Volga is first in county to have junior firefighters

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Members of the Volga Junior Firefighters are, from left: Joe Whittle, William Christeleit, Cole Deitchler, Jon Whittle, and Tom Whittle

By Kim Hurley

Freelance Writer

 

Many little boys play firemen, mimicking their grandfathers, dads, and uncles who are “real-life” firefighters. . .true heroes who do not hesitate to put themselves in danger to save the lives of others. The Volga Community Fire Department (VCFD) has made it possible for local teenagers to get an early start in following their heroes’ footsteps.

In the fall of 2015, the VCFD instituted the Volga Junior Firefighter program whereby a current firefighter agrees to mentor a junior firefighter. The mentor is required to take a short online class to better understand how to mentor and motivate young people in a positive way. 

According to Dennis Whittle, VCFD Assistant Fire Chief, the age requirement of a junior firefighter is determined by local fire department personnel and current state and federal laws. William Christeleit, son of Terry and Jolene Christeleit; Cole Deitchler, son of Lanny and Deb Deitchler; Tom Whittle, son of Dennis and Tricia Whittle; and Joe and Jon Whittle, sons of Mike and Hollie Whittle, were the very first inductees into this program.

If they have the proper training, equipment and supervision, junior firefighters can perform the needed fire support on the scene, Dennis emphasizes, but they cannot enter a burning structure. The Volga Junior Firefighters have been able to experience entering and extinguishing multiple fires in a controlled “burn trailer” brought to Volga by Customized Firefighter Training Inc.   

The VCFD is proud to be the first fire department in Clayton County to have a junior firefighter program. In a small community, it’s a challenge to find enough people to volunteer and go through the required training to be able to protect our friends, family, and neighbors in an emergency situation. ‘It’s our hope that by involving and encouraging youth, we will increase their awareness of the local need for volunteers and supply them with the training needed to give them the ability and confidence that they can save lives and be heroes right where they live,” Dennis said. After all, volunteering develops a personality and a selfless attitude that make you stand out in life and on a professional resume. Tom agrees, as he rates being a part of, and helping, the community” as one of the best things of being a junior firefighter.

“Many hands make light work.” This is just one of the many benefits Dennis cites of the junior firefighter program. Working alongside experienced firefighters, the junior firefighters learn from their skills and knowledge. The junior firefighters learn how much is invested in maintaining a functional fire department, especially the vehicles and equipment.

All of the junior firefighters enjoy maintaining the vehicles. Jon Whittle says of their designated task of pumping water from the tanker every now and then,  “It’s fun to practice ways of spraying.”

One of the department’s recent projects, which involved the junior firefighters, has been the acquisition of a Freightliner Unimog, which is a Mercedes Benz military vehicle. Because it was a surplus government vehicle that was no longer used by the military, Dennis explains, “we, as a volunteer fire department, were able to acquire it at no cost by  submitting justification paperwork to Des Moines for approval.”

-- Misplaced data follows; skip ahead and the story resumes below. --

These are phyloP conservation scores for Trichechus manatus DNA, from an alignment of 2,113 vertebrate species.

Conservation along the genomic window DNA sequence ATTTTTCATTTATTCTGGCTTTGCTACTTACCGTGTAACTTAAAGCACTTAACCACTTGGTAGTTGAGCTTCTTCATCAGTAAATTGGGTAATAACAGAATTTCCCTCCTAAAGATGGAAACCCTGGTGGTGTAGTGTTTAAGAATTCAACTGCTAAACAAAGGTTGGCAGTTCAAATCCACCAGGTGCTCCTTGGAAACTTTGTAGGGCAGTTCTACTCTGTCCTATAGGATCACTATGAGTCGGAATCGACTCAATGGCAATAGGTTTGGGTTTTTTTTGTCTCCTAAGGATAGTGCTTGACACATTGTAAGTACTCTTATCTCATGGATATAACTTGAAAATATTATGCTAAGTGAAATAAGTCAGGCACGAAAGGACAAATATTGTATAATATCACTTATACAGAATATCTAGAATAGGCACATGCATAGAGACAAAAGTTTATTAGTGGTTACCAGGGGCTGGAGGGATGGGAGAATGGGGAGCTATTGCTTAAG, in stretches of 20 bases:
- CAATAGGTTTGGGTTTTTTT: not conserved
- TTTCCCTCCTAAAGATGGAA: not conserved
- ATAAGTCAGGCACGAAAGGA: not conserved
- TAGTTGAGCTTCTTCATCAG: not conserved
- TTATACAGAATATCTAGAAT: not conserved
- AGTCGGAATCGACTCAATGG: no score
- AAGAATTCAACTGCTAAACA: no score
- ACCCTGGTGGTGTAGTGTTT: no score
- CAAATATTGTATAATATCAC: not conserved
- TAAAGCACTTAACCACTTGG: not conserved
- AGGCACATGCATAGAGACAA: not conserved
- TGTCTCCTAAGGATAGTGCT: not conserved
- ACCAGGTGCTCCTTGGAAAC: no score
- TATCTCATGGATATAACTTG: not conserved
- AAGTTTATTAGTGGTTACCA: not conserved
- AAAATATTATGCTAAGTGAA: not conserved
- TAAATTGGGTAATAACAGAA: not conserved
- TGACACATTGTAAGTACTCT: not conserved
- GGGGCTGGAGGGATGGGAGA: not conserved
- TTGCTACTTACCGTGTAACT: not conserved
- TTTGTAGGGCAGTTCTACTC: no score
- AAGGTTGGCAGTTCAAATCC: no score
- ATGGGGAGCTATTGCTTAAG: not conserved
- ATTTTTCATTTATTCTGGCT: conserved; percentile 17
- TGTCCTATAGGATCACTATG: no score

Dennis goes on to explain that the Unimog came with a forklift attachment on the front and a hoist on the rear. “We removed the attachments, and with a little body and mechanical work, re-purposed the vehicle to be a brush fire-fighting machine.”  It is all-wheel drive, built to navigate terrain that is not reachable with trucks, and is capable of being driven through up to 42” of water.  They hope to sell the attachments to offset the cost of the tank and pump needed to complete the unit.

The process of acquiring the Unimog also taught the junior firefighter.s 

Dennis says, “The life skills learned here will give them valuable insight on how to work with others to overcome issues and find solutions to make the world a better place.” He further points out that being trained in life-saving techniques might allow you to save your life or the life of a loved one, if you ever face an emergency situation.   

Above all, Dennis believes having younger generations of experienced firefighters increases the likelihood of Volga having a local fire department in years to come.  submitting justification paperwork to Des Moines for approval.”

Dennis goes on to explain that the Unimog came with a forklift attachment on the front and a hoist on the rear. “We removed the attachments, and with a little body and mechanical work, re-purposed the vehicle to be a brush fire-fighting machine.”  It is all-wheel drive, built to navigate terrain that is not reachable with trucks, and is capable of being driven through up to 42” of water.  They hope to sell the attachments to offset the cost of the tank and pump needed to complete the unit

The process of acquiring the Unimog also taught the junior firefighters 

Dennis affirms, “The life skills learned here will give them valuable insight on how to work with others to overcome issues and find solutions to make the world a better place.” He further points out that being trained in life-saving techniques might allow you to save your life or the life of a loved one, if you ever face an emergency situation.   

Above all, Dennis believes younger generations of experienced firefighters will Increases the likelihood of Volga having a local fire department in years to come.  This, in turn, will instill confidence in the community that their lives are in capable hands, thus gaining continued support and involvement.

 
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